I've hit the book jackpot. Or at least it seems that way as I get underwayredecorating my office. Battered bookcases now gleam new and white, while piles and piles of books are there for the reading. I always dreamed of a huge library someday, featuring every book I ever owned. The truth is, I tried that in my office and it's been a perpetual disaray as bookshelves were doubled up on and books were crammed in as tight as they could go. So I put my foot down in the name of decluttering in this newly brightened space. I forced myself, as painful as it was, to put the R.L. Stine Fear Street books into a box. Yes, I'm really that much of a book hoarder.
I cut it off at putting Babysitter's Club on my shelves — I have all the books still, though, but they're rightfully in boxes — but anything I read from my early double digits and up was fair game and could have been found on my shelves up until the other day. My large V.C. Andrews collection also went into that box along with Stephen King and Anne Rice. I still love them, but I've been over my horror phase for a long while. I will not be re-reading Gerald's Game, which I read when I was around 12 and have been traumatized since. I have to give Stephen King credit, the images are still clear as day in my head. Likewise for Anne Rice, I still shudder at some of the scenes she painted in Taltos and I was a young teenager when I read that as well. Meanwhile, I have a whole series of books in there I have no recollection of ever reading. But that's the fun part! Because I can re-read them and it's as if I've got brand new books to devour. Books that made the shelf cut are my fantasy collections, anything by Alice Hoffman, Neil Gaiman, and Tanya Huff, my chicklit, and any non-fiction (Bill Bryson, you make me laugh so) and literature. And of course any newer YA, House of Night, Harry Potter, Morganville Vampires, etc. And there's more. A lot more.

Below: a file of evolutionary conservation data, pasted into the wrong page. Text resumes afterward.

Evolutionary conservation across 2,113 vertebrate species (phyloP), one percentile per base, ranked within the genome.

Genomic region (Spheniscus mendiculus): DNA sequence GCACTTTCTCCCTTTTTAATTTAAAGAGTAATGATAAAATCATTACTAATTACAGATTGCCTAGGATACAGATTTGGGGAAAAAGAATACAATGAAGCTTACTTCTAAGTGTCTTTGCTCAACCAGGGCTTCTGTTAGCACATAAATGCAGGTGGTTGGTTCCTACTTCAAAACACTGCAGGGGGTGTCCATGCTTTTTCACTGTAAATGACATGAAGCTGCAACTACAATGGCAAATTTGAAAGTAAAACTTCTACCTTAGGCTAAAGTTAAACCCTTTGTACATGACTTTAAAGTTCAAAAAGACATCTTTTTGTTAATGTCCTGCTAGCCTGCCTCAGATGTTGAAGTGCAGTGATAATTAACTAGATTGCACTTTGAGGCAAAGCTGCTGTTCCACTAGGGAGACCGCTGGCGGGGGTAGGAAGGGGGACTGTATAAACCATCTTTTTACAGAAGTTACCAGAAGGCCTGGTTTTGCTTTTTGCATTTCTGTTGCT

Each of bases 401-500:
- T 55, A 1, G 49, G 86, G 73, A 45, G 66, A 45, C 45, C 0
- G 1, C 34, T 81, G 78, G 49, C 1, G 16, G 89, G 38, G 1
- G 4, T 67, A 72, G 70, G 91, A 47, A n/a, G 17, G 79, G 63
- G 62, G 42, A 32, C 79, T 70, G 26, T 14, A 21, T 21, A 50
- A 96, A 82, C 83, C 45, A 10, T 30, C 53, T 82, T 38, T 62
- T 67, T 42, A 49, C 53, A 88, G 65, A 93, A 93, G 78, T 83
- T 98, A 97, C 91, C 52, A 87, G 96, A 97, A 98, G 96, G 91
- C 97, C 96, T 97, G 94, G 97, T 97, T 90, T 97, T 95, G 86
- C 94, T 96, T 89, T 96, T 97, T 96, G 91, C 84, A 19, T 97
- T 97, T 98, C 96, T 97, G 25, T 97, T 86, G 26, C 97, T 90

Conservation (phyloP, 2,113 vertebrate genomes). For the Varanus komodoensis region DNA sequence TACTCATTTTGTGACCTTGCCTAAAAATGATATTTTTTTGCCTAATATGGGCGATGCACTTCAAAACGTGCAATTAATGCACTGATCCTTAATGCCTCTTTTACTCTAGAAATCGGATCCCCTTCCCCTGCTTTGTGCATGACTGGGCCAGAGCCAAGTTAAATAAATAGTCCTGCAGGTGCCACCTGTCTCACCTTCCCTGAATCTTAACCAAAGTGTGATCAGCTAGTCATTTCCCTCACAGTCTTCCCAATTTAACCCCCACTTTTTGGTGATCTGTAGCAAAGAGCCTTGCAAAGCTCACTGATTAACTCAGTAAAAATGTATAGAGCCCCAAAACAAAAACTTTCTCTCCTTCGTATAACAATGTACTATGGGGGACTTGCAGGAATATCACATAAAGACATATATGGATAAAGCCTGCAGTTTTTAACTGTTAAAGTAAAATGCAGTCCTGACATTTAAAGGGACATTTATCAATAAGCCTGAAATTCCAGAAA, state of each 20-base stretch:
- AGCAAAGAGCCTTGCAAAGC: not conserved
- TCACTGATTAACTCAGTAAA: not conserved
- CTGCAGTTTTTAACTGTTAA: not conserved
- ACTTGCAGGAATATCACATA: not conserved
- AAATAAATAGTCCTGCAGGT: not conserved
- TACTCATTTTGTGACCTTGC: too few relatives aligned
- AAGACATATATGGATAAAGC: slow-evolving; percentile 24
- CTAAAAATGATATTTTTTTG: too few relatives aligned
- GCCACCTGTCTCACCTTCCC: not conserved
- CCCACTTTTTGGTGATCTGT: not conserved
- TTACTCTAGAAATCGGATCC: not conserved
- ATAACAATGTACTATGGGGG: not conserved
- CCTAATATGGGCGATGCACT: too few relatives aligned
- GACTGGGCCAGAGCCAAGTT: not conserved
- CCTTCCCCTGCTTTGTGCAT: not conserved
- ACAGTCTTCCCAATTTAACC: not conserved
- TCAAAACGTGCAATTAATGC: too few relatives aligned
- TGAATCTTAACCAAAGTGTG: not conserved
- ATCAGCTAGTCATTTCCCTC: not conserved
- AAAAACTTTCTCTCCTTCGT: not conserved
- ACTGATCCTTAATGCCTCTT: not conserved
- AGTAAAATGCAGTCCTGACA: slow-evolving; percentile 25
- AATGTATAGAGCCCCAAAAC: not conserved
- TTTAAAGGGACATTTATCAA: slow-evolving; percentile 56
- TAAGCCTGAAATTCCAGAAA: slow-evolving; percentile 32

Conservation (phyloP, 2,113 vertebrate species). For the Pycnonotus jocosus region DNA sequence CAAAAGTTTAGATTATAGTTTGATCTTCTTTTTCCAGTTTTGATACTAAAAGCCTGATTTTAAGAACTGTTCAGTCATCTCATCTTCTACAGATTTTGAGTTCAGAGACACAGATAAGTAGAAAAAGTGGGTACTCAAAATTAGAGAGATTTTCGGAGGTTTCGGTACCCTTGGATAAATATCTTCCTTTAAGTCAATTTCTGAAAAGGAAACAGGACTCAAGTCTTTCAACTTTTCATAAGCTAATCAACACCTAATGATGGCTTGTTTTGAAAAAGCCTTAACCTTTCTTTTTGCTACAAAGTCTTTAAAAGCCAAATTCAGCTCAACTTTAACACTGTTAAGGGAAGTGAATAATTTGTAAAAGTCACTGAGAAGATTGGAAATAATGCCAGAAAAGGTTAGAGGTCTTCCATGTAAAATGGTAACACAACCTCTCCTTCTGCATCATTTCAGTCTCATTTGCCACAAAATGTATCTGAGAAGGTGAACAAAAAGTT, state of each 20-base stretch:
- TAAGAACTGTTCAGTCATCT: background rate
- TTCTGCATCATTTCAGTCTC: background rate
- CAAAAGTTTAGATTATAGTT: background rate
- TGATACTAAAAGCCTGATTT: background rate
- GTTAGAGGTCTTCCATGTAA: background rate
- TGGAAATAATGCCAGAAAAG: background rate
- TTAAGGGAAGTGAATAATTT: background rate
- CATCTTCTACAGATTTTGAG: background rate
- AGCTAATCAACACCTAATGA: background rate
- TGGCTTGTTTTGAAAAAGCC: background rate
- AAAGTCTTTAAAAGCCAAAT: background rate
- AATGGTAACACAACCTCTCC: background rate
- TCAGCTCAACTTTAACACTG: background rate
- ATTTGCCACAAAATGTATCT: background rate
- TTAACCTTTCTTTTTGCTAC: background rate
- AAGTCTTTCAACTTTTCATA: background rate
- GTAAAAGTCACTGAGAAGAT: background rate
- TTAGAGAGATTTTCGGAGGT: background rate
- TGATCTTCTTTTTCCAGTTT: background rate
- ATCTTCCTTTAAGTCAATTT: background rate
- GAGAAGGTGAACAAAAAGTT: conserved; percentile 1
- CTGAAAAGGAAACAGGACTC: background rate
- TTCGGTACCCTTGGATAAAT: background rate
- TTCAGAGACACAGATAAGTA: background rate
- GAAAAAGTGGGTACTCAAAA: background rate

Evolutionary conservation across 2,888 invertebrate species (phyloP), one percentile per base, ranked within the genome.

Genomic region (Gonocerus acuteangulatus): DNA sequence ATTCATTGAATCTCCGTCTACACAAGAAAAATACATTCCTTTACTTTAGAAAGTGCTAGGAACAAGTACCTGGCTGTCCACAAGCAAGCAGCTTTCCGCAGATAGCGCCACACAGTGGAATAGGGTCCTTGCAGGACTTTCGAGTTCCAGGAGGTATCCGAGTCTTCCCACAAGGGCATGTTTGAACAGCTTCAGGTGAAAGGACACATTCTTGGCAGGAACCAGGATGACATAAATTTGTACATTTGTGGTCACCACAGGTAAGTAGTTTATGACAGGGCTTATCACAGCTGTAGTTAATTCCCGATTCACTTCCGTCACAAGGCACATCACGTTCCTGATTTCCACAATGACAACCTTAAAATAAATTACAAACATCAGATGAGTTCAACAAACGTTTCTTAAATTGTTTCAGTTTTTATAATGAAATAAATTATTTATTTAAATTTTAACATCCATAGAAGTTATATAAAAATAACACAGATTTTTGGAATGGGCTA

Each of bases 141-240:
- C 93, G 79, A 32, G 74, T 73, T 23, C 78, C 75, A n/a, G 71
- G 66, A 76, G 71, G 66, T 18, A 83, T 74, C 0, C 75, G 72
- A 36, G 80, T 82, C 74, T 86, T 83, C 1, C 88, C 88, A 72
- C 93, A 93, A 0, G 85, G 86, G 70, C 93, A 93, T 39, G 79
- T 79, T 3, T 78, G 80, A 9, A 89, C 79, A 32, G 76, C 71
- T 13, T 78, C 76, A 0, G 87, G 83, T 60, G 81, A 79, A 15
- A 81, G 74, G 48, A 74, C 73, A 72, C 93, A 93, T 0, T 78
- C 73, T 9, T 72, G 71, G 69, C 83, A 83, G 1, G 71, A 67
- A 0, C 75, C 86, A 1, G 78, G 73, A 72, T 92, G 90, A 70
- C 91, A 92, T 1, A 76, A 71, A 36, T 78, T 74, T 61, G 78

That brings me to the hardest part, when I made myself put my Christopher Pike books in that box. While most of his earlier stuff was just really good teen horror, I feel to this day that a lot of his later books were brilliant. There was a lot of science-fiction and spirituality threaded through his later works that I remember really connecting with as a teen looking for YA that was a little deeper. It's been a long time since I read them, but I'm thinking when I have some reading time open up that I might do a special series on re-reading Christopher Pike books. Were they as great as I remember them? A friend of mine recently read a couple of the books from his Last Vampire series and said she was disappointed by it because she felt he didn't portray a feminine viewpoint or voice well. So I'm interested to see what I think of these books in my mid-thirties. I consider them a guilty pleasure given I read them when I was an adolescent and again in my twenties and plan to read them now in my thirties. I'll have to Wickipedia that man and see if he's written anything new.
Until next time, happy reading!
K.M. Randall writes fantasy and paranormal for both a general and young adult audience. Her debut novel, an epic fantasy called Fractured Dream, launched in June 2014, and her second book, The Reaper's Daughter, launched May 2015. Randall also published Fairytale Lost, a prequel to Fractured Dream, as an exclusive on Wattpad. She blogs about dreams, female heroines, and activism and its relevancy to the literary and fictional world. And when in the season, sometimes she just likes to talk about Halloween. She is currently hard at work on the second book in the Dreamer Saga series, Shattered World.